Megan, diagnosed at 34

I remember seeing my employer's Breast Cancer Awareness Month email in 2012.  I received it as my husband was driving me back from my biopsy.  I laughed out loud and cried as I couldn't believe that I could be a similar story.  But here I am. I first found the lump in my right breast when I was on work travel in July 2012.  I got home and immediately scheduled my annual check-up with my ob/gyn.  I was pretty sure it was nothing, and I did not want to overreact.   My check-up in September 2012 seemed to back up my instincts.  My doctor thought the lump almost certainly was benign, but she gave me an ultrasound slip to use to follow up.  I thought I should probably get it looked at as I had just gone to a funeral for a 42-year-old acquaintance who had died of a breast cancer recurrence.  Better to be safe than sorry.  I am so grateful for my doctor giving me the possibility to have that test. 

One week later I had two mammograms and two ultrasounds.  The technicians could feel something in my chest and could see shadows, and decided that I needed a biopsy to rule out breast cancer.  I was told not to be overly concerned; it was probably benign. I put the biopsy off for two weeks so that I could go on another trip for work.  When I finally did get back to the radiology clinic, the doctor who did my biopsy tried to keep me calm by talking about often having to do "needless medical tests" on healthy young women like myself, and how frustrating it was to scare people like that.  He was positive my lump was benign -- that is, until he called me on a Monday morning to tell me it was breast cancer.  We were both shocked, as every indicator seemed to point the other way.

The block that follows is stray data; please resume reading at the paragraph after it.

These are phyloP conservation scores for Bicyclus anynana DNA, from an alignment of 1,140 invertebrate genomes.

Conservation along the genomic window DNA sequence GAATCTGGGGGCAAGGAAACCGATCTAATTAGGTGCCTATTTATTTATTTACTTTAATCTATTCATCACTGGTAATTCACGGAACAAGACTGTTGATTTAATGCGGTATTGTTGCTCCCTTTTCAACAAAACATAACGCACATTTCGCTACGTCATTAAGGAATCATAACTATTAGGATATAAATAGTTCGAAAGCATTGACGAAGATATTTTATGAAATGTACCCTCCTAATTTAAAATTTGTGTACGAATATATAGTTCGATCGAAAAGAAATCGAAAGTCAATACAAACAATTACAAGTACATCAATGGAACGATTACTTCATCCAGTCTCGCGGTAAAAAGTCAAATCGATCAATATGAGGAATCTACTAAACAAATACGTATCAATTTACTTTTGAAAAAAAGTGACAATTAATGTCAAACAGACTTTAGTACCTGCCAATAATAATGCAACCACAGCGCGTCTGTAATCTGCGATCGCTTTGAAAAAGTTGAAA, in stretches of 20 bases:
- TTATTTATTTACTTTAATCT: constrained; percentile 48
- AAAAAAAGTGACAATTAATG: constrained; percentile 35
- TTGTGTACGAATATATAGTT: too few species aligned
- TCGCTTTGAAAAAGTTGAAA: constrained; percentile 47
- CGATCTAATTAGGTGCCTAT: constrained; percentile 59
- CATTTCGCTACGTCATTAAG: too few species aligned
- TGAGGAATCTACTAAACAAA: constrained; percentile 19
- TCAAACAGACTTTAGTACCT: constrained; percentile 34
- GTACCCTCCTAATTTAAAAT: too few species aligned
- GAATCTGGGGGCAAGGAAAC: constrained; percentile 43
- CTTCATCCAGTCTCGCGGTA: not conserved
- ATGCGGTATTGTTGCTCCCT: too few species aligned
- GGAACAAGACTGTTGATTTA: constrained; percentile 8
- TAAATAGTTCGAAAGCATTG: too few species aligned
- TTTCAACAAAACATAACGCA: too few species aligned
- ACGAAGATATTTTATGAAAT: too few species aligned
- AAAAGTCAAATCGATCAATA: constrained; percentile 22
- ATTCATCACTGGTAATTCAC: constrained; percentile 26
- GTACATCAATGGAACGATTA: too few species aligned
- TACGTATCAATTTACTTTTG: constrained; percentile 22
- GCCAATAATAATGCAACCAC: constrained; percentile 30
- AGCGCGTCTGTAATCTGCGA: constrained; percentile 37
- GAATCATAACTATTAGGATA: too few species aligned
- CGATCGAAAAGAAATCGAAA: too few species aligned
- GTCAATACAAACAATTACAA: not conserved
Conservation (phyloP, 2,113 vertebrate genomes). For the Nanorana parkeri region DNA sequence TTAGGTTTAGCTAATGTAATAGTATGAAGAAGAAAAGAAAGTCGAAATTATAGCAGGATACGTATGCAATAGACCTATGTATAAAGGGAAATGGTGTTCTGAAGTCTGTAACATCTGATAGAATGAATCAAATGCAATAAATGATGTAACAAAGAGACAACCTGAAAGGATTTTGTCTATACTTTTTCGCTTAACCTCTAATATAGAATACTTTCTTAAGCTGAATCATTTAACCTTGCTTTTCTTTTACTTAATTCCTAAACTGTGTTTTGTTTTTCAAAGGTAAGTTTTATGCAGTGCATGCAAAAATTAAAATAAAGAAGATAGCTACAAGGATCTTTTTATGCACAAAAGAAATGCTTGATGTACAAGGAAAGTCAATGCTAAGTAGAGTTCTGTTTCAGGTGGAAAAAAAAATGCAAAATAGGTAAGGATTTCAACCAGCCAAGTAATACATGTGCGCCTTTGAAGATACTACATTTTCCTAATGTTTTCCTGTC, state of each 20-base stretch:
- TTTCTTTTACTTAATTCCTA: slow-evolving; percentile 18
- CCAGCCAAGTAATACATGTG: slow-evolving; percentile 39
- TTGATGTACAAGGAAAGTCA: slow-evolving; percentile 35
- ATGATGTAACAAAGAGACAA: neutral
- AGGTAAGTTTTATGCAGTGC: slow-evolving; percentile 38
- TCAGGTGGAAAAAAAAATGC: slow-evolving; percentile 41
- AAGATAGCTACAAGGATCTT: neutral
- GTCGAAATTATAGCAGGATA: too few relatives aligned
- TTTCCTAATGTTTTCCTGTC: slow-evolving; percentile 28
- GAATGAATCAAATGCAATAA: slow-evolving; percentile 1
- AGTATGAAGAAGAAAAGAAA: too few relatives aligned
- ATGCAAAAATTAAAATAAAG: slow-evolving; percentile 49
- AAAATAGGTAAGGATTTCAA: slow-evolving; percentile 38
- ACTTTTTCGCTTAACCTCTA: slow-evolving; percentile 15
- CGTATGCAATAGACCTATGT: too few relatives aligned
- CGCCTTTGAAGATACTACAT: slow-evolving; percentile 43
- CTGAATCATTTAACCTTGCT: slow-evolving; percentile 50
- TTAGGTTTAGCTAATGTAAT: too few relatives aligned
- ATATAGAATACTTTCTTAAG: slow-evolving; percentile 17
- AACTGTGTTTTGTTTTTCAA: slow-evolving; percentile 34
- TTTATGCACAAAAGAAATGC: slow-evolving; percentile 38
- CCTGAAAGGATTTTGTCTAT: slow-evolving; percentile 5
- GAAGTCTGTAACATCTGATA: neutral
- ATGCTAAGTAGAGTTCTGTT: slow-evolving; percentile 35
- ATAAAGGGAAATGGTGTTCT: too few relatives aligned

So began my journey through three surgeries and to multiple oncologists, through four rounds of chemo and losing my hair, through sickness, and ultimately to health.  While I was diagnosed with a tricky breast cancer, invasive lobular carcinoma, which frequently goes undetected on mammogram, I caught it early, before it spread to my lymph nodes or any organs. I regret putting off that first appointment and that biopsy.  What if those couple of weeks would have allowed my illness to advance or lowered my chances for successful treatment? My advice to you, take action today and get screened -- don’t put it off.  There is nothing more important than taking care of your health.  You can make it successfully through cancer treatments and live on to be as healthy and happy as I am now.

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